Association for Social Advancement

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Association for Social Advancement
Formation1978 (1978)
FounderMd. Shafiqual Haque Choudhury
TypeNon-profit,self-sufficient microfinance institution
PurposeASA programs focused at awareness-raising and group formation for the poor aiming at integrated development through asserting rights of the poor, education, mini-irrigation, primary health, credit for income generation etc.
HeadquartersDhaka, Bangladesh
Key people
Md. Shafiqual Haque Choudhury (President)
Staff (2013)

The non-governmental organisation based in Bangladesh which provides microcredit financing.


The association was established in 1978 by Md. Shafiqual Haque Choudhury and a team of people who were then working for other established NGOs,[2] but who themselves were arguing for a more radical way to alleviate the exploitation of rural villages caused by the 1971 Bangladesh atrocities.[3] The founding framework of ASA was aimed at empowering rural landless villagers from the "bottom up" through "people's organizations".[3] These were run by volunteers who advocated that a consciousness for solidarity amongst the village poor would lead to collective social action.[4] ASA has currently over 5.3 million members forming different groups with special emphasis on saving practice and 21,477 employees engaged in disbursing and collecting loans and savings deposits.[5]

For many years, ASA sought to combine social development (in health, education, nutrition, and sanitation) with credit provision, but in 1991, these were abandoned, and ASA shifted its focus solely to microcredit lending.[6] This was because they wanted to stop “donor dependence” and become specialised and financially self-sufficient. Since then, it has become a fully self-sufficient microfinance institution – operating mainly in Bangladesh, but with presence in Africa and South America.[7] ASA offers financial services to including micro-credit, small business credit, regular weekly savings, voluntary savings and life insurance – and aims to follow a simple, standardised, low-cost system of organisation, management, savings and credit operations.[5]

It was initially funded by donors, then some small commercial bank loans, then low-cost loans from a subsidised wholesaler, and finally from client deposits and retained earnings. The core service has remained the low-value year-long weekly-repayment loan. ASA has not had to undergo large-scale internal reorganisation or training because the basic product and its delivery have remained largely unchanged.[8] Also, savings from clients are used to provide security against default by protecting the small loan portfolio, instead of being used in more risky ventures like raising capital.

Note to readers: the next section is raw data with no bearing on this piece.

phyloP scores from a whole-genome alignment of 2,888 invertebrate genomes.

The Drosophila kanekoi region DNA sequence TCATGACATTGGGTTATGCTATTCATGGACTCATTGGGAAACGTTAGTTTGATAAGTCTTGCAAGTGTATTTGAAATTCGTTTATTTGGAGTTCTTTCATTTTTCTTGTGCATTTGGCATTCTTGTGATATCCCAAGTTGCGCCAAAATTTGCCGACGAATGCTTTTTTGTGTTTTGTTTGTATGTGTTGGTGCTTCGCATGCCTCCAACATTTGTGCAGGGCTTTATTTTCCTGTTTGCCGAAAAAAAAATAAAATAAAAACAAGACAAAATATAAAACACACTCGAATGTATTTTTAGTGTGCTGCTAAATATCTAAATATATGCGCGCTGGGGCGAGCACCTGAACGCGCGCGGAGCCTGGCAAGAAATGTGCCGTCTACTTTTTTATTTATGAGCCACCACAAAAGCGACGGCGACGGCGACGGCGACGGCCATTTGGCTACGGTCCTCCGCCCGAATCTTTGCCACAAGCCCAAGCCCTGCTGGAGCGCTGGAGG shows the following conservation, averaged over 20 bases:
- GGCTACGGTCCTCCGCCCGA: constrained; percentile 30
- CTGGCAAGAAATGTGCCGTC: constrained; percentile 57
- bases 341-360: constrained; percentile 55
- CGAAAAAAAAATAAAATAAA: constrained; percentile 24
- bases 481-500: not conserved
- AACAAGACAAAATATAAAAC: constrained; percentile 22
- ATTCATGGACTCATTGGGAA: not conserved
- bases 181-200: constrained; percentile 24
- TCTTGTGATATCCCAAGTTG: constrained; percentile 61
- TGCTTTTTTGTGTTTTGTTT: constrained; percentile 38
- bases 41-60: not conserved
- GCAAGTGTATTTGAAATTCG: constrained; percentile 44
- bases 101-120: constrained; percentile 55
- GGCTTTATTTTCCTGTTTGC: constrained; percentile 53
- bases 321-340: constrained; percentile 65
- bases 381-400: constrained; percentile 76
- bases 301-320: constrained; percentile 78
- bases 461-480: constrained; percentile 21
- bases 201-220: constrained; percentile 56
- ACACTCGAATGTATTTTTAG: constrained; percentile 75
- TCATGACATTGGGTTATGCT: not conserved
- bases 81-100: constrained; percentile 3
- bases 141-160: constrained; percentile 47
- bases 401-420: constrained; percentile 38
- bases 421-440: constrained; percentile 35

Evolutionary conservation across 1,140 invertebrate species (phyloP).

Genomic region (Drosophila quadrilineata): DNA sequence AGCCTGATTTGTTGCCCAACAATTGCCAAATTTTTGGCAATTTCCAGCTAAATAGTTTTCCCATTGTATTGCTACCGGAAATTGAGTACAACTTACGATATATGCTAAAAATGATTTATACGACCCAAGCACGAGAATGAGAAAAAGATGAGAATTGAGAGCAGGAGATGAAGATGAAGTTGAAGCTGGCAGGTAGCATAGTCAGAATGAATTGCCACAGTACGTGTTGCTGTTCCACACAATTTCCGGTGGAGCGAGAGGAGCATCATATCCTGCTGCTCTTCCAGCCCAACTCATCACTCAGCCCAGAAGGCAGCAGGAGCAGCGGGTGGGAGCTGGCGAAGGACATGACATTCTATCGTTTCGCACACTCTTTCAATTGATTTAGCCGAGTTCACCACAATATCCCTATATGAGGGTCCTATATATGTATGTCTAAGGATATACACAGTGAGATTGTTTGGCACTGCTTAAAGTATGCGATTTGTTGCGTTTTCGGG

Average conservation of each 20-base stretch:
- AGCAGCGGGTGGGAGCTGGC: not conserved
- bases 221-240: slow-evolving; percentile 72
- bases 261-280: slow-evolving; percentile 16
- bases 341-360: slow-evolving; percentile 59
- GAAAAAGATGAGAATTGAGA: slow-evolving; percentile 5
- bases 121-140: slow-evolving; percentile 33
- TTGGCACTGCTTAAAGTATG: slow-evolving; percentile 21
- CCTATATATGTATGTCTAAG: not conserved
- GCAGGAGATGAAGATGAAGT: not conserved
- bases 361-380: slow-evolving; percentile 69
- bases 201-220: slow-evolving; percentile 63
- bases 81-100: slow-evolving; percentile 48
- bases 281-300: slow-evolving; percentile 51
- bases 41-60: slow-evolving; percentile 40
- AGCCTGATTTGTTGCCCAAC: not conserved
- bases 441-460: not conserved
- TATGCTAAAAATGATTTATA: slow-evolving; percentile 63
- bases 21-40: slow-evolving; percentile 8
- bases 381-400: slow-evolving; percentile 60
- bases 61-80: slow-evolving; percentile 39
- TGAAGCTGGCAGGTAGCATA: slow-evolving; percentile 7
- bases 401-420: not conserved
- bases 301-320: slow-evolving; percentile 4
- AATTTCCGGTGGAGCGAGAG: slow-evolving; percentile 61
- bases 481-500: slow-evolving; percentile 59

Microfinancing model[edit]

ASA offers an alternative microfinancing model to that of the Grameen Bank. In December 2007, it placed Number 1 in Forbes Magazine's list of the world's top 50 microfinance institutions.[9] Grameen Bank placed Number 16, despite having won the Nobel Peace Prize 2006.[10]

Its flat interest rate was 15% (approximately 32% annual percentage rate) until July 1995, when it dropped to 12.5% at a time when micro-finance institution (MFIs) were coming under increasing criticism in the press for their prices.[11]

Internal organisation[edit]

ADB describes ASA as the "Ford motor model of microfinance" because of its standardisation of low-cost microfinance.[4] Its flat organisational structure consists of three tiers: a relatively small central office in Dhaka,[12] district offices, and branch offices. The branch offices are the main channel through which their core loan products are disbursed. These branches report to the district offices, who in turn report to the head office.[13]

Each of its 2,933[14] branches in Bangladesh is a self-sufficient unit, run by six people: a branch manager, an assistant branch manager, and four loan officers. The branch manager is allowed to approve all transactions within the branch, provided they meet the guidelines of an operating manual. Each branch is run as a profit centre, and is expected to fully recover costs between 9 and 12 months.[4]